Apprentice Jackie Ann Judge wears winter clothing in a field at dawn
Archaeological Technician Apprentice, Jackie Ann Judge
Archaeological Technician Apprentice, Jackie Ann Judge

Meet Archaeological Technician Apprentice, Jackie Ann Judge

Name: Jackie Ann Judge (She/Her) 

Apprenticeship: Archaeological Technician Apprentice (Level 3)

Team: Aerial and Landscape 

Location: York 

What attracted you to an apprenticeship with Historic England?

Before realising that I wanted to go into archaeology, I had recently completed a Psychology degree and didn’t want to (and couldn’t afford to) start another degree – I wanted a more hands-on approach to learning.

I wanted to do an apprenticeship with Historic England because the role sounded very interesting and would allow me to gain broad experience in different areas of archaeology. 

What kind of things do you do in your apprenticeship?

It varies so much! I have college days on a Friday for my apprenticeship. But the rest of the time is quite unpredictable. I have done some aerial mapping, some excavation, a bit of geophysics, some illustration and I’m just getting started with some landscape surveying. I’m also looking to get involved with the Heritage and Wellbeing team.

Tell us about your favourite project that you have worked on so far?

Particular highlights would be getting to take aerial photographs in the plane and excavating at Birdoswald Roman Fort. I also got to excavate inside the great hall of Stokesay Castle which was a fairly strange but fun experience!

What does an average day in the life in your apprenticeship look like?

Some days I am office based so may be doing admin, research, college work, aerial mapping. Other days, I work from home which generally involves a lot of the same tasks but more college work on Fridays. And, often, I am away on-site visits with different teams and departments – this could involve excavation, geophysics, landscape survey, etc.

What was the application process like, and do you have any tips for aspiring apprentices?

The application process was different to any I’d experienced previously – the application was anonymous which was interesting. The questions were interesting to answer and the process really allowed you to concentrate on why you are interested in the role, interested in archaeology and what you think you could bring to the role rather than getting stuck in the more “tick list” standard I’ve found with most applications. As for tips for aspiring apprentices… Remember that an apprenticeship is intended to teach you the skills and knowledge that you need – so your passion and enthusiasm for the role is the most important thing to demonstrate throughout the application process!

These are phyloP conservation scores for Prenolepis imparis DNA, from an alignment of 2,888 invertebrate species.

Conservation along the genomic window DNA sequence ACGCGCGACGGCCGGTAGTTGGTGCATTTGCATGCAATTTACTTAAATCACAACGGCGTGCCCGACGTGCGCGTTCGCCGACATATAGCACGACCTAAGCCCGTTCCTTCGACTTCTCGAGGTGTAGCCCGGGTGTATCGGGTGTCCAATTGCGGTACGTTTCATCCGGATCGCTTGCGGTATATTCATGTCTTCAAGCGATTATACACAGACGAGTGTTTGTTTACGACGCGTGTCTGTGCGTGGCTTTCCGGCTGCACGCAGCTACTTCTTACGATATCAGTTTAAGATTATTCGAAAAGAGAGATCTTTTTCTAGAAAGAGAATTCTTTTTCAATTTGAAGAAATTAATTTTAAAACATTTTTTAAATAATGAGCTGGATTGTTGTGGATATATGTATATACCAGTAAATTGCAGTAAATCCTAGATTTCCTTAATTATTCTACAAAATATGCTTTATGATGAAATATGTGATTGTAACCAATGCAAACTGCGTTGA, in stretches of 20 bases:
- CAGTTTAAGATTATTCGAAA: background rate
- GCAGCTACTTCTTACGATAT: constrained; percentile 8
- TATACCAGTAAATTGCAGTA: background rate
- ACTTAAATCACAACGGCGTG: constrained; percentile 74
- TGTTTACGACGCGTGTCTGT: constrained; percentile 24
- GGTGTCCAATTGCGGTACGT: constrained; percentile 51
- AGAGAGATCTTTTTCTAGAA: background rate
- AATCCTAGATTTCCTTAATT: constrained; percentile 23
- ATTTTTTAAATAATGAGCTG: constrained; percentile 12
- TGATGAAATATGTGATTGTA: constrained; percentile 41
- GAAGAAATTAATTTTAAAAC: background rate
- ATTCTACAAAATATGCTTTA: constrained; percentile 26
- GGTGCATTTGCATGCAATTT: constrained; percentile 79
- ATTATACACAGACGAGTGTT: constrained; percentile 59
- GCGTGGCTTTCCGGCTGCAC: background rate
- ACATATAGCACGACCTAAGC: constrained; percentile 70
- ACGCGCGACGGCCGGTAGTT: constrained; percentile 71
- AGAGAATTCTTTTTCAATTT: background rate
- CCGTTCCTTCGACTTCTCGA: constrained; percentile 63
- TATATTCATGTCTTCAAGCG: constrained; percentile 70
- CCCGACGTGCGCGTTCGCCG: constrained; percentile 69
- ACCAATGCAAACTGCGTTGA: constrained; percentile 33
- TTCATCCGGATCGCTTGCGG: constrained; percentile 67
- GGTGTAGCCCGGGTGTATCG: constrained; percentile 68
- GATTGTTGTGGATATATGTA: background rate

The apprenticeship has definitely increased my confidence and helped me to be more socially confident too.
Jackie Ann Judge, Archaeological Technician Apprentice Historic England

How has this apprenticeship so far influenced your career goals and aspirations for your future?

The apprenticeship has given me an opportunity to try out lots of elements of archaeology I have wanted to try (and have considered as potential career aspirations) and many opportunities to try out things I never even imagined! It has given me a lot to think about in terms of career goals and aspirations, but I think it is helping me to narrow down my focus and I hope to have a much stronger idea of what I’d like to do by the end of it. It has always been my intention to save up and do a Postgrad degree in an area of archaeology after some more hands-on experience and I hope that by the end of my apprenticeship I will have decided on what that specialism will be!

What has been the highlight of your apprenticeship so far?

I think it has been getting to know everyone. The experiences I’ve had so far have been incredible and beyond anything I ever imagined but the opportunity to get to know and learn from so many people with such diverse skills and experiences has been amazing!